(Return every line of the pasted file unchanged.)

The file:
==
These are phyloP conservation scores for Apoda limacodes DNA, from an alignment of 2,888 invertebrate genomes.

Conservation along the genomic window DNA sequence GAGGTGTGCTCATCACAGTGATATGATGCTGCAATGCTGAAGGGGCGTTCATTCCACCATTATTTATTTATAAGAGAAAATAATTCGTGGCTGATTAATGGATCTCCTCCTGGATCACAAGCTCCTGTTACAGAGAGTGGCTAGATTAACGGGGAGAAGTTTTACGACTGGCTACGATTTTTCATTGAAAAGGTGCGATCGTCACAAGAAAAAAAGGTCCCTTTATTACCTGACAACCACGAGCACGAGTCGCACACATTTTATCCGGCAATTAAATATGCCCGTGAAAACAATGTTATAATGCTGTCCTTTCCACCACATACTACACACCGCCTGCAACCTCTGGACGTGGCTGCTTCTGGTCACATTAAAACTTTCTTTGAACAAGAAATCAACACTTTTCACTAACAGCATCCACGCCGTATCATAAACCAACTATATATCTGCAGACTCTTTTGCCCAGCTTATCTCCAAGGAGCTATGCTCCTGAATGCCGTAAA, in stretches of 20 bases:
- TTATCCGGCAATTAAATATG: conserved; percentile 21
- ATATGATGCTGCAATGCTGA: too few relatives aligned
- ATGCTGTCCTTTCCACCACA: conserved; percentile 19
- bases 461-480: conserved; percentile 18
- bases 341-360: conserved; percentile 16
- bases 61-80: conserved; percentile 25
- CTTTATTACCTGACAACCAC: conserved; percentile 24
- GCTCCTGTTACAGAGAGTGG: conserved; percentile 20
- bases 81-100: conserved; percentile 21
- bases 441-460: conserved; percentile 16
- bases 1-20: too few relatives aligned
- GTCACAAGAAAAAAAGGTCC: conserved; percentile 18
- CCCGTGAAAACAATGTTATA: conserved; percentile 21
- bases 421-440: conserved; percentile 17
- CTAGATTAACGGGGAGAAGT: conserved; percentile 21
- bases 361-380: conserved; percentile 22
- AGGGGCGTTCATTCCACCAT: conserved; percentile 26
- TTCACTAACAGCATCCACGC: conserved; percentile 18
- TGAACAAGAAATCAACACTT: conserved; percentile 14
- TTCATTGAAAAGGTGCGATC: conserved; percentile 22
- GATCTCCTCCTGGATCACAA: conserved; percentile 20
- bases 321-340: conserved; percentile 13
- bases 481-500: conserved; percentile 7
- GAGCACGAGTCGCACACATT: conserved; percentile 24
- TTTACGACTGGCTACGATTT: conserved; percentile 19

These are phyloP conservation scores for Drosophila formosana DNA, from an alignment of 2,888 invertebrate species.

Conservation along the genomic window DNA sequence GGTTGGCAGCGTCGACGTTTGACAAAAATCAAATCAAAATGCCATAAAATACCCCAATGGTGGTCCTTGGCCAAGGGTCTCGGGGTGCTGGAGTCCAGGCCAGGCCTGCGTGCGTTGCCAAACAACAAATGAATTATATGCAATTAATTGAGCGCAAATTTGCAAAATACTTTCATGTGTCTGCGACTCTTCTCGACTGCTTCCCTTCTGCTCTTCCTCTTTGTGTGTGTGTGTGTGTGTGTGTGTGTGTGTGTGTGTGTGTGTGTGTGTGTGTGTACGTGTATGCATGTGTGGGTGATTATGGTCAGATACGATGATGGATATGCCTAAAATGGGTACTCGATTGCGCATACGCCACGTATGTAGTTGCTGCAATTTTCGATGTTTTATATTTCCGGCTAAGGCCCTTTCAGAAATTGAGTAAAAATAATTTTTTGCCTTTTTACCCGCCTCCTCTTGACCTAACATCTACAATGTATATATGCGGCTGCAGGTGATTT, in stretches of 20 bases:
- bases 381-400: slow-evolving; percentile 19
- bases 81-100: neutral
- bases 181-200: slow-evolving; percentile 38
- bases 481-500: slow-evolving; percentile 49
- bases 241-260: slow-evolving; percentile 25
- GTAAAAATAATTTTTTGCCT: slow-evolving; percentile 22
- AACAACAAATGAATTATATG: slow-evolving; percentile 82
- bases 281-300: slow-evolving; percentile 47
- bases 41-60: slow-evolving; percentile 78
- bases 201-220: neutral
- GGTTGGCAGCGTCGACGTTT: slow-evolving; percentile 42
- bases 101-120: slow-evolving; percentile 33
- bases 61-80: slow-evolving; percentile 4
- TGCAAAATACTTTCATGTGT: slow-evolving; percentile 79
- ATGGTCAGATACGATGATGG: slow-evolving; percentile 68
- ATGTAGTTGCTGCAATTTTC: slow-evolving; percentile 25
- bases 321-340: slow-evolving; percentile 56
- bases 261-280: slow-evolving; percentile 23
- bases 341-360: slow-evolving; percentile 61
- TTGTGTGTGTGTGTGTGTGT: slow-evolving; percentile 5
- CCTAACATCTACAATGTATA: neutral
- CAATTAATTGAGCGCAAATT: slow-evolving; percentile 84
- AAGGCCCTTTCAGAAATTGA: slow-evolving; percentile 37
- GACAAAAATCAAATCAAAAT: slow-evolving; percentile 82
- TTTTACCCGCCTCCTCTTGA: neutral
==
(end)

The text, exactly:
These are phyloP conservation scores for Apoda limacodes DNA, from an alignment of 2,888 invertebrate genomes.

Conservation along the genomic window DNA sequence GAGGTGTGCTCATCACAGTGATATGATGCTGCAATGCTGAAGGGGCGTTCATTCCACCATTATTTATTTATAAGAGAAAATAATTCGTGGCTGATTAATGGATCTCCTCCTGGATCACAAGCTCCTGTTACAGAGAGTGGCTAGATTAACGGGGAGAAGTTTTACGACTGGCTACGATTTTTCATTGAAAAGGTGCGATCGTCACAAGAAAAAAAGGTCCCTTTATTACCTGACAACCACGAGCACGAGTCGCACACATTTTATCCGGCAATTAAATATGCCCGTGAAAACAATGTTATAATGCTGTCCTTTCCACCACATACTACACACCGCCTGCAACCTCTGGACGTGGCTGCTTCTGGTCACATTAAAACTTTCTTTGAACAAGAAATCAACACTTTTCACTAACAGCATCCACGCCGTATCATAAACCAACTATATATCTGCAGACTCTTTTGCCCAGCTTATCTCCAAGGAGCTATGCTCCTGAATGCCGTAAA, in stretches of 20 bases:
- TTATCCGGCAATTAAATATG: conserved; percentile 21
- ATATGATGCTGCAATGCTGA: too few relatives aligned
- ATGCTGTCCTTTCCACCACA: conserved; percentile 19
- bases 461-480: conserved; percentile 18
- bases 341-360: conserved; percentile 16
- bases 61-80: conserved; percentile 25
- CTTTATTACCTGACAACCAC: conserved; percentile 24
- GCTCCTGTTACAGAGAGTGG: conserved; percentile 20
- bases 81-100: conserved; percentile 21
- bases 441-460: conserved; percentile 16
- bases 1-20: too few relatives aligned
- GTCACAAGAAAAAAAGGTCC: conserved; percentile 18
- CCCGTGAAAACAATGTTATA: conserved; percentile 21
- bases 421-440: conserved; percentile 17
- CTAGATTAACGGGGAGAAGT: conserved; percentile 21
- bases 361-380: conserved; percentile 22
- AGGGGCGTTCATTCCACCAT: conserved; percentile 26
- TTCACTAACAGCATCCACGC: conserved; percentile 18
- TGAACAAGAAATCAACACTT: conserved; percentile 14
- TTCATTGAAAAGGTGCGATC: conserved; percentile 22
- GATCTCCTCCTGGATCACAA: conserved; percentile 20
- bases 321-340: conserved; percentile 13
- bases 481-500: conserved; percentile 7
- GAGCACGAGTCGCACACATT: conserved; percentile 24
- TTTACGACTGGCTACGATTT: conserved; percentile 19

These are phyloP conservation scores for Drosophila formosana DNA, from an alignment of 2,888 invertebrate species.

Conservation along the genomic window DNA sequence GGTTGGCAGCGTCGACGTTTGACAAAAATCAAATCAAAATGCCATAAAATACCCCAATGGTGGTCCTTGGCCAAGGGTCTCGGGGTGCTGGAGTCCAGGCCAGGCCTGCGTGCGTTGCCAAACAACAAATGAATTATATGCAATTAATTGAGCGCAAATTTGCAAAATACTTTCATGTGTCTGCGACTCTTCTCGACTGCTTCCCTTCTGCTCTTCCTCTTTGTGTGTGTGTGTGTGTGTGTGTGTGTGTGTGTGTGTGTGTGTGTGTGTGTGTGTACGTGTATGCATGTGTGGGTGATTATGGTCAGATACGATGATGGATATGCCTAAAATGGGTACTCGATTGCGCATACGCCACGTATGTAGTTGCTGCAATTTTCGATGTTTTATATTTCCGGCTAAGGCCCTTTCAGAAATTGAGTAAAAATAATTTTTTGCCTTTTTACCCGCCTCCTCTTGACCTAACATCTACAATGTATATATGCGGCTGCAGGTGATTT, in stretches of 20 bases:
- bases 381-400: slow-evolving; percentile 19
- bases 81-100: neutral
- bases 181-200: slow-evolving; percentile 38
- bases 481-500: slow-evolving; percentile 49
- bases 241-260: slow-evolving; percentile 25
- GTAAAAATAATTTTTTGCCT: slow-evolving; percentile 22
- AACAACAAATGAATTATATG: slow-evolving; percentile 82
- bases 281-300: slow-evolving; percentile 47
- bases 41-60: slow-evolving; percentile 78
- bases 201-220: neutral
- GGTTGGCAGCGTCGACGTTT: slow-evolving; percentile 42
- bases 101-120: slow-evolving; percentile 33
- bases 61-80: slow-evolving; percentile 4
- TGCAAAATACTTTCATGTGT: slow-evolving; percentile 79
- ATGGTCAGATACGATGATGG: slow-evolving; percentile 68
- ATGTAGTTGCTGCAATTTTC: slow-evolving; percentile 25
- bases 321-340: slow-evolving; percentile 56
- bases 261-280: slow-evolving; percentile 23
- bases 341-360: slow-evolving; percentile 61
- TTGTGTGTGTGTGTGTGTGT: slow-evolving; percentile 5
- CCTAACATCTACAATGTATA: neutral
- CAATTAATTGAGCGCAAATT: slow-evolving; percentile 84
- AAGGCCCTTTCAGAAATTGA: slow-evolving; percentile 37
- GACAAAAATCAAATCAAAAT: slow-evolving; percentile 82
- TTTTACCCGCCTCCTCTTGA: neutral